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Detailed Morphological Changes of Foveoschisis in Patient with X-Linked Retinoschisis Detected by SD-OCT and Adaptive Optics Fundus Camera.

Akeo K, Kameya S, Gocho K, Kubota D, Yamaki K, Takahashi H - Case Rep Ophthalmol Med (2015)

Bottom Line: A reported RS1 gene mutation was found (P203L) in the patient.Conclusions.However, the findings do not indicate whether the changes were influenced by topical dorzolamide or the natural history.

View Article: PubMed Central - PubMed

Affiliation: Department of Ophthalmology, Nippon Medical School Chiba Hokusoh Hospital, 1715 Kamagari, Inzai, Chiba 270-1694, Japan.

ABSTRACT
Purpose. To report the morphological and functional changes associated with a regression of foveoschisis in a patient with X-linked retinoschisis (XLRS). Methods. A 42-year-old man with XLRS underwent genetic analysis and detailed ophthalmic examinations. Functional assessments included best-corrected visual acuity (BCVA), full-field electroretinograms (ERGs), and multifocal ERGs (mfERGs). Morphological assessments included fundus photography, spectral-domain optical coherence tomography (SD-OCT), and adaptive optics (AO) fundus imaging. After the baseline clinical data were obtained, topical dorzolamide was applied to the patient. The patient was followed for 24 months. Results. A reported RS1 gene mutation was found (P203L) in the patient. At the baseline, his decimal BCVA was 0.15 in the right and 0.3 in the left eye. Fundus photographs showed bilateral spoke wheel-appearing maculopathy. SD-OCT confirmed the foveoschisis in the left eye. The AO images of the left eye showed spoke wheel retinal folds, and the folds were thinner than those in fundus photographs. During the follow-up period, the foveal thickness in the SD-OCT images and the number of retinal folds in the AO images were reduced. Conclusions. We have presented the detailed morphological changes of foveoschisis in a patient with XLRS detected by SD-OCT and AO fundus camera. However, the findings do not indicate whether the changes were influenced by topical dorzolamide or the natural history.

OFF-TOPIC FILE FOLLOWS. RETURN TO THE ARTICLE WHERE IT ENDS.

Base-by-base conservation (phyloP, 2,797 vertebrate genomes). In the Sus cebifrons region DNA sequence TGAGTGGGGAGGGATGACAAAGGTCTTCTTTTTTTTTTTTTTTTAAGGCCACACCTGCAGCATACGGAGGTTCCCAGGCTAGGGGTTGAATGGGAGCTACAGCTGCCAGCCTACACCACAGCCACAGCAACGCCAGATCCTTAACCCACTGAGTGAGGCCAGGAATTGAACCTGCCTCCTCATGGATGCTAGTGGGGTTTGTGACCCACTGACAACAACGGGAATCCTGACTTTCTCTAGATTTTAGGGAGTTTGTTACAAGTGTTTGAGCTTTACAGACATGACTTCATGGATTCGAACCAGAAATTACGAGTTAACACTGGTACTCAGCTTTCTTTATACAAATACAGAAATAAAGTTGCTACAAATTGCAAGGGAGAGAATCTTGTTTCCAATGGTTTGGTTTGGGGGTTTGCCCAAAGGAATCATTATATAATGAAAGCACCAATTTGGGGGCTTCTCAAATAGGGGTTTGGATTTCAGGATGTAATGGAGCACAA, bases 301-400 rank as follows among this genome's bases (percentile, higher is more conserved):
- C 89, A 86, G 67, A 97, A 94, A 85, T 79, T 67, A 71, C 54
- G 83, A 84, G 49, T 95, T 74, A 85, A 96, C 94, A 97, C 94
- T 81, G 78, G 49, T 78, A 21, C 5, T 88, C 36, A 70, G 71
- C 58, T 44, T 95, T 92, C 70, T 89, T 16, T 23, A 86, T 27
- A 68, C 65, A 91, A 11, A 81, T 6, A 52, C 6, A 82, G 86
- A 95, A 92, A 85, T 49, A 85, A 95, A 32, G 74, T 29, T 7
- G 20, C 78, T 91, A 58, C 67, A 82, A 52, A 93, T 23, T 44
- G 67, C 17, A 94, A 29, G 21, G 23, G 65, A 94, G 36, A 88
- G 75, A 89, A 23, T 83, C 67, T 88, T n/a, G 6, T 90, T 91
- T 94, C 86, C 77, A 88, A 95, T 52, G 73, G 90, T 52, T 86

No MeSH data available.


Related in: MedlinePlus

Time course of the changes in the full-field ERGs in the left eye of a patient with XLRS and a normal control is shown. The baseline of full-field ERGs recorded from the left eye of the patient and the same eye after 14 months of follow-up is shown on the top and middle row. The full-field ERGs of the normal control are shown in the bottom row. The dark-adapted 0.01, dark-adapted 3.0, light-adapted 3.0, and light-adapted 3.0 flicker ERGs of the full-field ERGs are shown. The amplitudes and implicit times of the full-field ERGs of the patient during the follow-up do not differ from those at the baseline.
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fig1: Time course of the changes in the full-field ERGs in the left eye of a patient with XLRS and a normal control is shown. The baseline of full-field ERGs recorded from the left eye of the patient and the same eye after 14 months of follow-up is shown on the top and middle row. The full-field ERGs of the normal control are shown in the bottom row. The dark-adapted 0.01, dark-adapted 3.0, light-adapted 3.0, and light-adapted 3.0 flicker ERGs of the full-field ERGs are shown. The amplitudes and implicit times of the full-field ERGs of the patient during the follow-up do not differ from those at the baseline.

Mentions: The decimal best-corrected visual acuity (BCVA) of our patient was 0.15 in the right eye and 0.3 in the left eye. The intraocular pressure and anterior ocular segments were normal in both eyes. The amplitudes of both the cone and the rod full-field ERGs were reduced, and the waveforms were similar in both eyes. The dark-adapted 3.0 b wave of the ERG had a negative-type pattern in both eyes (Figure 1). The amplitudes of the mfERGs were reduced in the fovea and also in the peripheral areas in both eyes (Figure 2). Goldmann visual field examination showed the presence of central scotomas in both eyes.